Ernest Rutherford was born in Nelson, New Zealand.
Rutherford demonstrated his abilities as a scientist early on while working on his B.Sc. at the University of New Zealand in 1894. He showed that the magnetization can be removed from a magnetized iron needle by dissolving the surface layer of the metal in acid.
He began work at Cambridge in 1895 and was a professor at the University of Manchester from 1907 on.
It is during this time period that Rutherford made his most important discoveries. Most of Rutherford's work was centered on radioactivity. He is the one who named the alpha and beta particles. In 1911, Rutherford conducted his famous "gold foil" experiment. He directed alpha particles at a thin sheet of gold foil and expected the particles to simply travel straight through the foil.
However, he obtained very different results. Although many of the particles did in fact go straight through the foil, some of them were deflected at large angles.
Rutherford concluded that the deflections of the alpha particles were caused by a center of positive charge that contained most of the atom's mass (the nucleus). He also explained that the particles that went straight through the foil did so because the atom is mostly empty space and that the distance between electrons and the nucleus is vast compared to the size of the nucleus itself.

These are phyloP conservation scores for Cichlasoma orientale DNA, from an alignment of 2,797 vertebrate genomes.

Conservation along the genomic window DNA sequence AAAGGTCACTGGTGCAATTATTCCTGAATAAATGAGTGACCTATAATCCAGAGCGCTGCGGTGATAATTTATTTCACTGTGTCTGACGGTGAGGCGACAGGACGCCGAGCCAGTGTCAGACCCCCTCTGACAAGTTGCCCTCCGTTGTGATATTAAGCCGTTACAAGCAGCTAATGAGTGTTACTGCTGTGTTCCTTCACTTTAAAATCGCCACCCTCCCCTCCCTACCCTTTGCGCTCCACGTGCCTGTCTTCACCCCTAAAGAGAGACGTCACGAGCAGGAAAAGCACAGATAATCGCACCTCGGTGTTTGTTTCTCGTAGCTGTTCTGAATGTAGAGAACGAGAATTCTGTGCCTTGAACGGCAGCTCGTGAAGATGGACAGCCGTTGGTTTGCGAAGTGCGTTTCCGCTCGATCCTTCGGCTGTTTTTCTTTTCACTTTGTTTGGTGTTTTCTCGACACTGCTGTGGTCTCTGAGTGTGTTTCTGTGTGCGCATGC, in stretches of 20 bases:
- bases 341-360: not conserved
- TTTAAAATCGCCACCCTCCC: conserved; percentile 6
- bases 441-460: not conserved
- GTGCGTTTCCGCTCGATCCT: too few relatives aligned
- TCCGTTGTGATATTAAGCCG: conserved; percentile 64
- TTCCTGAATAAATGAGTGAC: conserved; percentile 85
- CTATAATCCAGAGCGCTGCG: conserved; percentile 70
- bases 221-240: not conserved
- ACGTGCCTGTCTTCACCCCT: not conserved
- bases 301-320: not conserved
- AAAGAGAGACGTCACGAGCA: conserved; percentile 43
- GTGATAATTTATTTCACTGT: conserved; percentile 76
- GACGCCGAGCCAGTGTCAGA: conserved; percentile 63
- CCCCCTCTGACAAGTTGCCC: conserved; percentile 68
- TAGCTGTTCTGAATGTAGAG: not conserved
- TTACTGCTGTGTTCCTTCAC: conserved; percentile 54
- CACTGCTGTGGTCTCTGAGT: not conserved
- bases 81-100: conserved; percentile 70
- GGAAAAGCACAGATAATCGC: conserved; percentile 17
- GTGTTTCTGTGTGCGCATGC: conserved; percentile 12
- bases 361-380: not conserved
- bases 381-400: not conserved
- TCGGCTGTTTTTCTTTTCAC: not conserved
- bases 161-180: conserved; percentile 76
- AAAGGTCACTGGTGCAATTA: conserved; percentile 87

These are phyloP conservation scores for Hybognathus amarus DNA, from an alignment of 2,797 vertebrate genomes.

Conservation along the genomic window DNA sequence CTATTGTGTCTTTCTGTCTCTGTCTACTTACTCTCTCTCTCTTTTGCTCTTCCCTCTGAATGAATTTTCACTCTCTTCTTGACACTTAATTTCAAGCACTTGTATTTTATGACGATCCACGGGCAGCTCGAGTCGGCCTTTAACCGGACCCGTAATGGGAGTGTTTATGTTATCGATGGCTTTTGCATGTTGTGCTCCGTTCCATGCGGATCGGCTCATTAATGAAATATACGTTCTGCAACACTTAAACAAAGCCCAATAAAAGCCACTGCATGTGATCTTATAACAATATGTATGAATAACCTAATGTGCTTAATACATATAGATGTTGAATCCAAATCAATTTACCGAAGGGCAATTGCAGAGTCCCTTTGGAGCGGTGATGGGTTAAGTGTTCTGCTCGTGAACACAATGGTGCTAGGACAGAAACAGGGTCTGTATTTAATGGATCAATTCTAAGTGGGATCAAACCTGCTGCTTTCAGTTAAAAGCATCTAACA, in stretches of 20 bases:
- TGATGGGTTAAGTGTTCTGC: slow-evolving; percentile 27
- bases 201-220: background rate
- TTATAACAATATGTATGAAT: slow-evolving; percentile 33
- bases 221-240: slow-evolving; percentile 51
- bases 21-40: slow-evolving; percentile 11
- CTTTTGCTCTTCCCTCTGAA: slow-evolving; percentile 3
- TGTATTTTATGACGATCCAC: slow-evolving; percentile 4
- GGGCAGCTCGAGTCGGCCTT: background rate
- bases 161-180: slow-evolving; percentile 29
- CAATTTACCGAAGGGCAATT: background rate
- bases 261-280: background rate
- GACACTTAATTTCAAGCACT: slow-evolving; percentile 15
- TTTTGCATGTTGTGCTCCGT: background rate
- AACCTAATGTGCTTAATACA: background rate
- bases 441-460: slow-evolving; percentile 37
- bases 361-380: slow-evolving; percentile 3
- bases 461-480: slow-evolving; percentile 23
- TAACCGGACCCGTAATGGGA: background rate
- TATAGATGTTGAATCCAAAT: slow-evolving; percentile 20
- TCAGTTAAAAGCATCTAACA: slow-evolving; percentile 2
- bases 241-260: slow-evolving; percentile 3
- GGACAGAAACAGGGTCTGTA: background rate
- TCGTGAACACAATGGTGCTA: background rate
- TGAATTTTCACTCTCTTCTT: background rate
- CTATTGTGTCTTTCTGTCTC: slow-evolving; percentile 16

In 1919, he discovered the "artificial disintegration" of nitrogen. His experiments show that under alpha radiation, nitrogen is decomposed and hydrogen is formed. Rutherford also devised an electrical method for counting the number of alpha particles emitted from radioactive substances. Using this method, he measured the number of alpha particles expelled per second from one gram of radium to be 34000.
Before Rutherford, the smallest particle of matter was represented as a solid ball. Rutherford's experiments with the decay of radioactive elements caused him to think in terms of a more definite structure. He observed that the disintegration of elements was accompanied by emissions of positive helium and of negative particles of almost no mass. He then concluded that an atom is not the last unit of matter, rather, it is composed of subatomic particles.